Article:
When organizations first begin to address what can seem like the insurmountable task of PCI compliance, many may want to give up. They may convince themselves that just dealing with the possibility of a data breach will be easier than achieving and maintaining compliance with all 300+ requirements of the DSS. Unfortunately, these organizations don’t realize how much damage a data breach can really cause, both directly and indirectly, for their customers and for their organization.
The Ponemon Institute’s 2017 Cost of Data Breach Study, released last month, examines data breach incidents globally, and determines the overall implications and costs to organizations annually. For the first time since the study was created in 2006, the report documented a global decrease in the overall cost of a data breach. Unfortunately however, in the U.S., the average cost of a data breach is rising and is now $7.35 million, which a 5% increase compared to 2016.
According to the report, the average number of records exposed during a breach is 28,512, and the average cost for each stolen record containing sensitive and confidential information has increased to $225 per record, a new record high. That report goes on to break down the $225 into direct and indirect costs. Specifically, $146 can be attributed to indirect costs like abnormal loss of customers due to reputational damage and $79 represents direct costs incurred to resolve the breach, such as investments in technology or legal fees. Sadly, this cost increases to $244 per record when the breach is due to malicious activity or a criminal attack.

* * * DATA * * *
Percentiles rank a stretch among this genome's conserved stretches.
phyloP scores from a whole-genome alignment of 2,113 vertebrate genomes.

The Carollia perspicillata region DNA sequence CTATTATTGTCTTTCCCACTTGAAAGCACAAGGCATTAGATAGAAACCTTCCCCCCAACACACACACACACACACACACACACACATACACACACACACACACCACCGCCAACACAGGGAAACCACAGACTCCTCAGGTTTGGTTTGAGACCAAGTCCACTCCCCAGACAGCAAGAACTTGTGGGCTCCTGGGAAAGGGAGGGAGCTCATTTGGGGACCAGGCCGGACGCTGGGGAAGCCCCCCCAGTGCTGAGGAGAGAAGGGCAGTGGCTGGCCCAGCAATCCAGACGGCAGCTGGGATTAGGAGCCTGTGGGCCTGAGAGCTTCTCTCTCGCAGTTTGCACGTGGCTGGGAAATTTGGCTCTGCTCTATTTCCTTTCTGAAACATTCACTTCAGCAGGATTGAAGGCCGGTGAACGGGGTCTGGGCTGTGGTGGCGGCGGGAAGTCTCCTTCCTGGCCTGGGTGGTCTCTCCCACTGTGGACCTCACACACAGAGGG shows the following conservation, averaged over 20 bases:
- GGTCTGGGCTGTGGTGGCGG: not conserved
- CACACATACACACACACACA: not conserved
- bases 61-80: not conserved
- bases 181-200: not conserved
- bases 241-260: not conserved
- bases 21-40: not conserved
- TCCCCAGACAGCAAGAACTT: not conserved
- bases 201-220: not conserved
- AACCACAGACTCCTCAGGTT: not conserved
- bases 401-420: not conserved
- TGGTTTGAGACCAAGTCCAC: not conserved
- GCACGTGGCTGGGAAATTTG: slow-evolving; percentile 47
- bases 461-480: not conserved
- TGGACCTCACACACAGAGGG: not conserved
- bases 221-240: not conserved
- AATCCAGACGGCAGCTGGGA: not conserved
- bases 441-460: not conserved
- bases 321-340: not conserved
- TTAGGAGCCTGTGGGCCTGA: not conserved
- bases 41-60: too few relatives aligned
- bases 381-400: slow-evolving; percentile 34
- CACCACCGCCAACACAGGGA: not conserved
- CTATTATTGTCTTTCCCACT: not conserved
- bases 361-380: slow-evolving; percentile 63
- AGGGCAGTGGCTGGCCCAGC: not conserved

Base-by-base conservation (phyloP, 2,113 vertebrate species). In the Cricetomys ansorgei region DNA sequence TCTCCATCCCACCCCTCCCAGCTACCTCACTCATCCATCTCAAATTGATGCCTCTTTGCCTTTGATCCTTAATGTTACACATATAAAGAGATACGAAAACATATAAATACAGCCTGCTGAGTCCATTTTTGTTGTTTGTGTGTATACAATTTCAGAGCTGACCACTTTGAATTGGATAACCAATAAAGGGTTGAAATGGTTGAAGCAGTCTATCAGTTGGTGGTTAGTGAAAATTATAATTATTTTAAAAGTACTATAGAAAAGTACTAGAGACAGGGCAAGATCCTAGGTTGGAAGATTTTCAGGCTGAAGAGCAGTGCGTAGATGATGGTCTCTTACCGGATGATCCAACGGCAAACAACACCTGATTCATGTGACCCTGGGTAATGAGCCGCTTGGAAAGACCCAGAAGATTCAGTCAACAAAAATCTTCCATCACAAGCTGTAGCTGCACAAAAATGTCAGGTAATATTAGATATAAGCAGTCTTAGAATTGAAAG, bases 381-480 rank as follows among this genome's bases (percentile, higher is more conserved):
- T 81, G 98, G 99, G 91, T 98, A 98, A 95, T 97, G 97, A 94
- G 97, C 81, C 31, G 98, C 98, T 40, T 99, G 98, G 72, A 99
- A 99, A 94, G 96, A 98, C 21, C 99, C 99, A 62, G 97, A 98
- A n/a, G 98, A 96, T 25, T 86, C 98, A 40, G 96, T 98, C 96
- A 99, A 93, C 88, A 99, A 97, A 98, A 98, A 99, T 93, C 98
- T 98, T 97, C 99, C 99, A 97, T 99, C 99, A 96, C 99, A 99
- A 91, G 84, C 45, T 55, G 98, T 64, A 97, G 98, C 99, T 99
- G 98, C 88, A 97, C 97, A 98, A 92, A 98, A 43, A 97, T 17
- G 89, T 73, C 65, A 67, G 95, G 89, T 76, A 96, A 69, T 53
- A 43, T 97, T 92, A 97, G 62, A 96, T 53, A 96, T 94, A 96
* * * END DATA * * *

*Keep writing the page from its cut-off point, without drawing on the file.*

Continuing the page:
Industries such as healthcare and financial services have higher costs per record (over $300) due to increased regulation and disclosure requirements, as well as a higher rate of customer churn due to reputational damage. Industry experts also state that the cost of detection in healthcare is often higher because organizations lack the tools and expertise to understand and identify potential breaches. The average cost of a data breach in the U.S. education industry came to $245 per record. Why the increase for higher education? The report identifies two specific trends that create additional expenses for colleges and universities: the increased use of mobile platforms, which increase the complexity of IT security risks and created an additional cost of $6.50 per record breached, and compliance failures, which added $19.30 due to imposed fines and penalties. The high costs for education are also due to the fact that it takes longer to identify and contain data breaches. Incidents in higher education require an average of 221 days to contain the breach and another 83 days after that to fully respond. In comparison, the financial sector averages 155 days to identify, contain, and respond to a data breach.